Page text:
A thoughtless book by a breathless author. By Patrick Moody READERS OF THIS BOOK might well ask why the publisher deemed it fit for publication.


Trite and "True"

Microsoft as utopia, the tech word as dystopia

A thoughtless book by a breathless author. By Patrick Moody READERS OF THIS BOOK might well ask why the publisher deemed it fit for publication. Sadly, the answer is well-known. We live in the age of celebrity authors and megacorporate publishers. For many of these publishers, putting out quality books is of little importance. Ms. Bick can be considered a celebrity of sorts by virtue of the fact that she worked for five years at Microsoft—arguably the most successful corporation of the 20th century. So Pocket Books, a division of Simon & Schuster, which is itself a division of Viacom (which, by the way, is in the process of acquiring CBS), signed her up to write a book with Microsoft's name in the title and hoped gullible buyers would gobble it up. I haven't read Ms. Bick's earlier book—All I Really Need to Know in Business I Learned at Microsoft—but I'm willing to bet it was published for the same reasons. The Microsoft edge—insider strategies for building success

by Julie Bick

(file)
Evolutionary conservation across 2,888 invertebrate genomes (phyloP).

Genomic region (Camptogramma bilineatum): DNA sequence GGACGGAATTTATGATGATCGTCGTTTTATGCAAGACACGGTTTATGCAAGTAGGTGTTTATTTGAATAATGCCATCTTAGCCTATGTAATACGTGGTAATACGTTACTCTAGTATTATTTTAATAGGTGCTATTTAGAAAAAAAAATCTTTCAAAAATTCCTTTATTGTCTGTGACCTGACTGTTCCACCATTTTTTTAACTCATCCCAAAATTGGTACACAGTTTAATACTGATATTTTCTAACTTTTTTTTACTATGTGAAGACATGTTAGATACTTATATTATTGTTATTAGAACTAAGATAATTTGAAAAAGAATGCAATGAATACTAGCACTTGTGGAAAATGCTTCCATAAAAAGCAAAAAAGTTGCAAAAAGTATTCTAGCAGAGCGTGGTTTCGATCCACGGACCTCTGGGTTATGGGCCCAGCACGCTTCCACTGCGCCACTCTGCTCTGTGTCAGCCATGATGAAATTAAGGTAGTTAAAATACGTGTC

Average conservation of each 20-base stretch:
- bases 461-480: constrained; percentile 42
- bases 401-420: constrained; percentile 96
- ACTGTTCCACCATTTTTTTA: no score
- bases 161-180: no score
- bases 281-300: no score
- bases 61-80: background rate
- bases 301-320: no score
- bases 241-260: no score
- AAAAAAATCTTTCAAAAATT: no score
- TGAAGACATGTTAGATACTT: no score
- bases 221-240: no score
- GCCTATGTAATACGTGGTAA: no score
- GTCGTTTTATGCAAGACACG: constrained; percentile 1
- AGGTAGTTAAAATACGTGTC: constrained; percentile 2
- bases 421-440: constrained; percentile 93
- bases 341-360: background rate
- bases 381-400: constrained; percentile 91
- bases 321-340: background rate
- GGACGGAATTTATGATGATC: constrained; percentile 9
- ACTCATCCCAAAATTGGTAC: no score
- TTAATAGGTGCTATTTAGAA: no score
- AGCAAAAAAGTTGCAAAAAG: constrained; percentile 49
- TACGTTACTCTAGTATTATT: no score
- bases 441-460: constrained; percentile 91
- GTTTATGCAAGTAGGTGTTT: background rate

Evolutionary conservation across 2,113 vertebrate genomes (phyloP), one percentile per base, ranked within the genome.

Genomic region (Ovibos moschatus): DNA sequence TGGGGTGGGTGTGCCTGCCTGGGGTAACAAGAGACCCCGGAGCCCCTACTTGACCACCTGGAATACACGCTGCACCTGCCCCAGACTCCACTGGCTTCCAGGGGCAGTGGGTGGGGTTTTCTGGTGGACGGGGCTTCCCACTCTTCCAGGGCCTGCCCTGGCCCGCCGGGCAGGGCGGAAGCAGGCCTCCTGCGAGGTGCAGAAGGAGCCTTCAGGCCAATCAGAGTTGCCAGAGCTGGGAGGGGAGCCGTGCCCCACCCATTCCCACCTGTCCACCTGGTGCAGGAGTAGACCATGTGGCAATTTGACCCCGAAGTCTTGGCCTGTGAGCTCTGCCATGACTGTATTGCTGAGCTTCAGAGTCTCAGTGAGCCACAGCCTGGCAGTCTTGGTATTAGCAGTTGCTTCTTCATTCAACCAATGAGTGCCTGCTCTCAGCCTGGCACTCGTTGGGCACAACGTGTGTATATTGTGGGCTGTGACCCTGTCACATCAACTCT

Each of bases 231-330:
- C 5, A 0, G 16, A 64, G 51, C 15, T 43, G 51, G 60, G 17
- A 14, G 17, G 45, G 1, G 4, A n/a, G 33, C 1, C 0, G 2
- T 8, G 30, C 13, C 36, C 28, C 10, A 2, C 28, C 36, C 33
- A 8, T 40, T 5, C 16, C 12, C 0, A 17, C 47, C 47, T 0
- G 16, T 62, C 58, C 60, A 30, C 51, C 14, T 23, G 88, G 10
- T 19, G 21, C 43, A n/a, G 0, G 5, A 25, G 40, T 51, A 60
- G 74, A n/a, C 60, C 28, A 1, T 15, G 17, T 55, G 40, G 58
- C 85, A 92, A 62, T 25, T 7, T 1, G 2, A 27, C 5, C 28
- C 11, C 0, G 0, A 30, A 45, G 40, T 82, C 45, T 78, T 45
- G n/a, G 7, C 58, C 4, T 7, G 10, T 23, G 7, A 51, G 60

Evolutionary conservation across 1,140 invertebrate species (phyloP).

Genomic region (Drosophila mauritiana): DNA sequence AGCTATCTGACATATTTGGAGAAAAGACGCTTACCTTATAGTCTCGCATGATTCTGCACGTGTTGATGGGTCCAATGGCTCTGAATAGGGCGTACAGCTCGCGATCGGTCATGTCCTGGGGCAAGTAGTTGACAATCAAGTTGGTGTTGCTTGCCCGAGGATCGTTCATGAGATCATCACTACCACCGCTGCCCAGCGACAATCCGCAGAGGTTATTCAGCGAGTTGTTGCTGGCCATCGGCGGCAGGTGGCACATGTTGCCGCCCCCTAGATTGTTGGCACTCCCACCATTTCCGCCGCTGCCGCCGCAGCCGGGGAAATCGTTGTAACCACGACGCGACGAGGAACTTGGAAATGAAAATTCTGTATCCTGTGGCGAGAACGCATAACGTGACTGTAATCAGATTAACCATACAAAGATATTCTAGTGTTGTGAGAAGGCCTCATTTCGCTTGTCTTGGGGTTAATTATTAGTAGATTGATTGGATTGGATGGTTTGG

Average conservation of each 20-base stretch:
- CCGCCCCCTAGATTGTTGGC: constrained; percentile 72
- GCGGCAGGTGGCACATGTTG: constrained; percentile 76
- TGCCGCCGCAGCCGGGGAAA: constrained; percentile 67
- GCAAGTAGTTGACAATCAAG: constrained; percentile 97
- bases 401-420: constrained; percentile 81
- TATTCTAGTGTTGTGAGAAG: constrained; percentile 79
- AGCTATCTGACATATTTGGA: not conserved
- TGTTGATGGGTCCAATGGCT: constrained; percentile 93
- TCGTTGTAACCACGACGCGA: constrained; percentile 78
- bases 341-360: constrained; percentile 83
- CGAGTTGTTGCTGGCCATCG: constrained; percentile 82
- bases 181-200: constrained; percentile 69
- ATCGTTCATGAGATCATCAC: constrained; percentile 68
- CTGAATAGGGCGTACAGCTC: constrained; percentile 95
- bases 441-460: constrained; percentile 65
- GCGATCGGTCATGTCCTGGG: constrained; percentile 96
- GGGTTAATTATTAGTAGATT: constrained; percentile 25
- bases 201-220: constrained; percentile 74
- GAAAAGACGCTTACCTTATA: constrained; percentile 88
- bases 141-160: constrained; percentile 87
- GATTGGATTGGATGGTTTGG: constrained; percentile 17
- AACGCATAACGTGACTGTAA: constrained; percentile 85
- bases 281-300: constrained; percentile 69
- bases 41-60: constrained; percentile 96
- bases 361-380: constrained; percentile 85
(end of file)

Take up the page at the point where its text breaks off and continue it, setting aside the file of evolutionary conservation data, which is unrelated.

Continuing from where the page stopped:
Pocket Books, $20 According to its subtitle, The Microsoft Edge purports to teach readers the strategies Microsoft followed to achieve its staggering level of success. What the book delivers instead are bushels of quotation marks, abundant use of the words "focus" and "focused," simple advice that might be thought-provoking to people under the age of 10, and lots of lists. First, the quotation marks: The key to Microsoft's success is "hiring smart people"; criteria used for evaluating potential employees are "success factors"; challenges at work are the "next big thing"; a departmentwide staff meeting is an "all hands" meeting; bad news is "lowlights"; employees who are trapped by layers of mediocre management are, well, "trapped"; adding new information to a Web page keeps it "fresh." There was a time when quotation marks were used only for words used in a special sense, but "now" "they" are "ubiquitous." As for "focus" and "focused": " . . . talking it over together helps both of you focus"; make goals "unambiguous and focused"; "the focus needs to be on faultless execution . . . "; a sales force division is "focused on a segment"; sometimes Bick even puts focus in quotations, as in "customer focus." I saw the word so often it made my vision blurry—or as Bick would say, "unfocused." As for the book's "insider strategies," most of the advice is so simple and commonsense that I was left wondering what in the world could possibly have inspired the author to think she has something worthwhile to say. Microsoft, for example, tries to make its Web sites "sticky," that is, they want customers to stick to the Web site. "A sticky site is one that users prefer over competing Web sites. A sticky Web site also makes a user want to come back more often." That passage is representative. After reading several like it—on the importance of calculating the cost of adding employees before you hire them, the advantages of making your company accessible via e-mail, why you should listen to other points of view—I began to wonder what would come next. I wouldn't have been surprised to come across something like this: At Microsoft we drink soft drinks when we get thirsty. Soft drinks include cola, root beer, orange soda, and other flavors. Drinking a lot of soda can cause a person to make frequent trips to the bathroom. At Microsoft we have bathrooms specifically for men and others that are specifically for women. You should do the same in your company. At Microsoft we pioneered the use of a device called the telephone to talk to people. To use one, pick up the receiver. . . . Bick supports much of her advice with Microsoft anecdotes, but often the lessons conveyed by the anecdotes, or the anecdotes themselves, are mystifying. For example, Bick explains in detail how a Microsoft marketing team tried to form partnerships with some high-profile organizations, including NASA. The marketing team was trying to gain notoriety and traffic for an online travel magazine called Mungo Park. Bick uses the Mungo Park example to demonstrate how an organization can stretch a limited marketing and promotion budget by riding the coattails of a more well-heeled partner. That's certainly a good idea, albeit not a novel one, and doubtless there are many examples of situations in Microsoft's history where this strategy paid off. But the strategy didn't do much for Mungo Park. It folded. Elsewhere, Bick describes the enormous volume of data Microsoft collects to support its sales teams. It made me wonder what payoff the company gets from gathering and analyzing such a mind-boggling amount of detail on the market. Finally, I got to the payoff: This level of detail may seem like overkill, but when Microsoft president Steve Ballmer asked if the software sales in the western region of the United States matched population density in that area of the country, a sales manager quickly gave him the answer without referring to any notes. Great. All this work so the sales manager can suck up to the boss. Who cares if he actually sells anything?! I won't say much about the lists, except there are lots of them, and they're breezy. There are some interesting passages. Bick gives a good description of how Microsoft launched and fine-tuned its popular Carpoint and Expedia Web sites. The Carpoint story is especially useful in its descriptions of how Microsoft relentlessly modifies and tweaks its products until it gets them right. Also, Bick's descriptions of the steps Microsoft has taken to combat software piracy in Asia are tightly written and enlightening. But these sections stand out mostly because they're surrounded by such inane material. Bick seems to think that simply because she was a cog in the Microsoft machine her work experience is unique and worth sharing. It's not. Most of the advice in her book describes practices that are followed by the majority of American businesses. The question, then, is this: What are the keys to Microsoft's success? I submit the company's success can be captured in five words: Bill Gates and Steve Ballmer. If you want more detail, read Gates' The Road Ahead. Several years ago, shortly after Slate magazine editor Michael Kinsley (or Mike Kinsley, as Bick calls him) moved to Seattle to work for Microsoft, he wrote a piece for The New Republic magazine describing his first weeks at Microsoft. He was struck by the earnestness of the Microsoft work force, calling the Microsoft campus an "irony-free zone." Wondering what he meant? Read Bick's book. Patrick Moody is New Business Development Manager for the Herald newspaper in Everett and for Heraldnet.com. Previously he co-owned the Snow Goose Bookstore in Stanwood, and prior to that he spent eight years as a marketing executive for Time Warner in Los Angeles. "Truth" that's fiction. By Fred Moody THOSE OF US long swept under by the tsunami of tech industry tomes—an ocean of boredom and hype—have been desperately awaiting rescue in the form of a readable book. Such a book, rather than breathlessly promoting the latest trend, genius, or breakthrough, would tell the truth about some segment of the industry, the truth being that people there work too hard, make too many personal sacrifices, often fail, constantly burn out, and are frequently exploited by cynical financiers, venture capitalists, and managers. Netslaves: True Tales of Working the Web